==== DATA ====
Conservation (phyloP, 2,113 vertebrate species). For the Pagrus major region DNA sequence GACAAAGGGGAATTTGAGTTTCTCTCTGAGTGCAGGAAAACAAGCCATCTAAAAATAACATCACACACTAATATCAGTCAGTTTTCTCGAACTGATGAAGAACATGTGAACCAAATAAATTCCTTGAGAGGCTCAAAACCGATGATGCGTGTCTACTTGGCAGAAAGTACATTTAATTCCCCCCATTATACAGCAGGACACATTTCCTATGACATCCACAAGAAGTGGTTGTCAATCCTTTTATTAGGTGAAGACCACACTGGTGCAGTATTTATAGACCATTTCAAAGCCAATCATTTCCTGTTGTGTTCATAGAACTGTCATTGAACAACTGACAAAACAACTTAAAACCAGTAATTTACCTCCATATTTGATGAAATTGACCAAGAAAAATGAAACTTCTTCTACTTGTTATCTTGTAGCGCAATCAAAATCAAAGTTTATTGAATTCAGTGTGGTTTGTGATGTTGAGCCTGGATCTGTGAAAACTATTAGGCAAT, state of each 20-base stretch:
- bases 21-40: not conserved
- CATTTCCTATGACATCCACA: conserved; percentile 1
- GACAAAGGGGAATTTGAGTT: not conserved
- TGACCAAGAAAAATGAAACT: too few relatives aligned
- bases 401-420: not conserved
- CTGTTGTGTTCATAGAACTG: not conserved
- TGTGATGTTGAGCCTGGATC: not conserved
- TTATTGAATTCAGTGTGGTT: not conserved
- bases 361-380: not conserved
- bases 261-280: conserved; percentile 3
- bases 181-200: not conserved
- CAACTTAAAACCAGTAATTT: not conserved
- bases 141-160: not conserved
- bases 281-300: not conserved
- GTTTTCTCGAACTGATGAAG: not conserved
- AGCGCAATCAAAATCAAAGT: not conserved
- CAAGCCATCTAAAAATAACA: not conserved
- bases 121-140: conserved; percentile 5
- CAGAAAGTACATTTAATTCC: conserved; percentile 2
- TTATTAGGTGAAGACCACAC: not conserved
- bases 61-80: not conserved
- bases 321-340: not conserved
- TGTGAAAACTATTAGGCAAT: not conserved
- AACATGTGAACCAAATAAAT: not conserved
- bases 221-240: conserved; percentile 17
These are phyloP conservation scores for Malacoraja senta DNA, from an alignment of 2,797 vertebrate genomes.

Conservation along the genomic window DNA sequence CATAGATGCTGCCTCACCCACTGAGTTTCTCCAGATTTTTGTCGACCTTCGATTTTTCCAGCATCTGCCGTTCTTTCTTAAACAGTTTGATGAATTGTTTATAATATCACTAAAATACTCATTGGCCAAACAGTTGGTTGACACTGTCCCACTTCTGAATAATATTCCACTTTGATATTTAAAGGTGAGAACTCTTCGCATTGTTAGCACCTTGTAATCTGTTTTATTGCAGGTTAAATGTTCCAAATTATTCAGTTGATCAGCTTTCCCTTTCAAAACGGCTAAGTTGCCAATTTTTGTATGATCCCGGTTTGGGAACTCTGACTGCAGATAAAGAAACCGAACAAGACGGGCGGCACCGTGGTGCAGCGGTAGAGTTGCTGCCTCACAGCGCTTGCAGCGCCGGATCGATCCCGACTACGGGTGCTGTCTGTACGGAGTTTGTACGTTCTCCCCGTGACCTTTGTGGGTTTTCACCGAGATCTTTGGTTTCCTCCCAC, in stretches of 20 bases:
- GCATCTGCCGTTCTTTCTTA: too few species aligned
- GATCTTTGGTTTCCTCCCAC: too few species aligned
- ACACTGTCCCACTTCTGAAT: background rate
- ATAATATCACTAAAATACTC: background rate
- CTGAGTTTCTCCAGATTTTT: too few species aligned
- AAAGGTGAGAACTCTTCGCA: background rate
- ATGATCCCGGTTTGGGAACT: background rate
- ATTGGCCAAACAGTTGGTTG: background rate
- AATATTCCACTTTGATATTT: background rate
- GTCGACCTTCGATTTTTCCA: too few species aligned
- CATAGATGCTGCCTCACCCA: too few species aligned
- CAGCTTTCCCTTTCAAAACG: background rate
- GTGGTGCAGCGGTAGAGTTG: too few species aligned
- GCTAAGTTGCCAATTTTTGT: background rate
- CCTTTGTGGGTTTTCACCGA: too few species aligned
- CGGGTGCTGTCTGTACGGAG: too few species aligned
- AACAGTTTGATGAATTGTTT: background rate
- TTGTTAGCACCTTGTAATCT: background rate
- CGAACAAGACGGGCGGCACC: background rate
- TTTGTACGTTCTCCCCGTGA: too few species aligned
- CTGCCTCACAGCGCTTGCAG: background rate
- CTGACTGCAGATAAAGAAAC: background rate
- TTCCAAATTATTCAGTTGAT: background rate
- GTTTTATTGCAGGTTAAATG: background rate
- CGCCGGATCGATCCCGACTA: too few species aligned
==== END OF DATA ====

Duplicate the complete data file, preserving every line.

Conservation (phyloP, 2,113 vertebrate species). For the Pagrus major region DNA sequence GACAAAGGGGAATTTGAGTTTCTCTCTGAGTGCAGGAAAACAAGCCATCTAAAAATAACATCACACACTAATATCAGTCAGTTTTCTCGAACTGATGAAGAACATGTGAACCAAATAAATTCCTTGAGAGGCTCAAAACCGATGATGCGTGTCTACTTGGCAGAAAGTACATTTAATTCCCCCCATTATACAGCAGGACACATTTCCTATGACATCCACAAGAAGTGGTTGTCAATCCTTTTATTAGGTGAAGACCACACTGGTGCAGTATTTATAGACCATTTCAAAGCCAATCATTTCCTGTTGTGTTCATAGAACTGTCATTGAACAACTGACAAAACAACTTAAAACCAGTAATTTACCTCCATATTTGATGAAATTGACCAAGAAAAATGAAACTTCTTCTACTTGTTATCTTGTAGCGCAATCAAAATCAAAGTTTATTGAATTCAGTGTGGTTTGTGATGTTGAGCCTGGATCTGTGAAAACTATTAGGCAAT, state of each 20-base stretch:
- bases 21-40: not conserved
- CATTTCCTATGACATCCACA: conserved; percentile 1
- GACAAAGGGGAATTTGAGTT: not conserved
- TGACCAAGAAAAATGAAACT: too few relatives aligned
- bases 401-420: not conserved
- CTGTTGTGTTCATAGAACTG: not conserved
- TGTGATGTTGAGCCTGGATC: not conserved
- TTATTGAATTCAGTGTGGTT: not conserved
- bases 361-380: not conserved
- bases 261-280: conserved; percentile 3
- bases 181-200: not conserved
- CAACTTAAAACCAGTAATTT: not conserved
- bases 141-160: not conserved
- bases 281-300: not conserved
- GTTTTCTCGAACTGATGAAG: not conserved
- AGCGCAATCAAAATCAAAGT: not conserved
- CAAGCCATCTAAAAATAACA: not conserved
- bases 121-140: conserved; percentile 5
- CAGAAAGTACATTTAATTCC: conserved; percentile 2
- TTATTAGGTGAAGACCACAC: not conserved
- bases 61-80: not conserved
- bases 321-340: not conserved
- TGTGAAAACTATTAGGCAAT: not conserved
- AACATGTGAACCAAATAAAT: not conserved
- bases 221-240: conserved; percentile 17
These are phyloP conservation scores for Malacoraja senta DNA, from an alignment of 2,797 vertebrate genomes.

Conservation along the genomic window DNA sequence CATAGATGCTGCCTCACCCACTGAGTTTCTCCAGATTTTTGTCGACCTTCGATTTTTCCAGCATCTGCCGTTCTTTCTTAAACAGTTTGATGAATTGTTTATAATATCACTAAAATACTCATTGGCCAAACAGTTGGTTGACACTGTCCCACTTCTGAATAATATTCCACTTTGATATTTAAAGGTGAGAACTCTTCGCATTGTTAGCACCTTGTAATCTGTTTTATTGCAGGTTAAATGTTCCAAATTATTCAGTTGATCAGCTTTCCCTTTCAAAACGGCTAAGTTGCCAATTTTTGTATGATCCCGGTTTGGGAACTCTGACTGCAGATAAAGAAACCGAACAAGACGGGCGGCACCGTGGTGCAGCGGTAGAGTTGCTGCCTCACAGCGCTTGCAGCGCCGGATCGATCCCGACTACGGGTGCTGTCTGTACGGAGTTTGTACGTTCTCCCCGTGACCTTTGTGGGTTTTCACCGAGATCTTTGGTTTCCTCCCAC, in stretches of 20 bases:
- GCATCTGCCGTTCTTTCTTA: too few species aligned
- GATCTTTGGTTTCCTCCCAC: too few species aligned
- ACACTGTCCCACTTCTGAAT: background rate
- ATAATATCACTAAAATACTC: background rate
- CTGAGTTTCTCCAGATTTTT: too few species aligned
- AAAGGTGAGAACTCTTCGCA: background rate
- ATGATCCCGGTTTGGGAACT: background rate
- ATTGGCCAAACAGTTGGTTG: background rate
- AATATTCCACTTTGATATTT: background rate
- GTCGACCTTCGATTTTTCCA: too few species aligned
- CATAGATGCTGCCTCACCCA: too few species aligned
- CAGCTTTCCCTTTCAAAACG: background rate
- GTGGTGCAGCGGTAGAGTTG: too few species aligned
- GCTAAGTTGCCAATTTTTGT: background rate
- CCTTTGTGGGTTTTCACCGA: too few species aligned
- CGGGTGCTGTCTGTACGGAG: too few species aligned
- AACAGTTTGATGAATTGTTT: background rate
- TTGTTAGCACCTTGTAATCT: background rate
- CGAACAAGACGGGCGGCACC: background rate
- TTTGTACGTTCTCCCCGTGA: too few species aligned
- CTGCCTCACAGCGCTTGCAG: background rate
- CTGACTGCAGATAAAGAAAC: background rate
- TTCCAAATTATTCAGTTGAT: background rate
- GTTTTATTGCAGGTTAAATG: background rate
- CGCCGGATCGATCCCGACTA: too few species aligned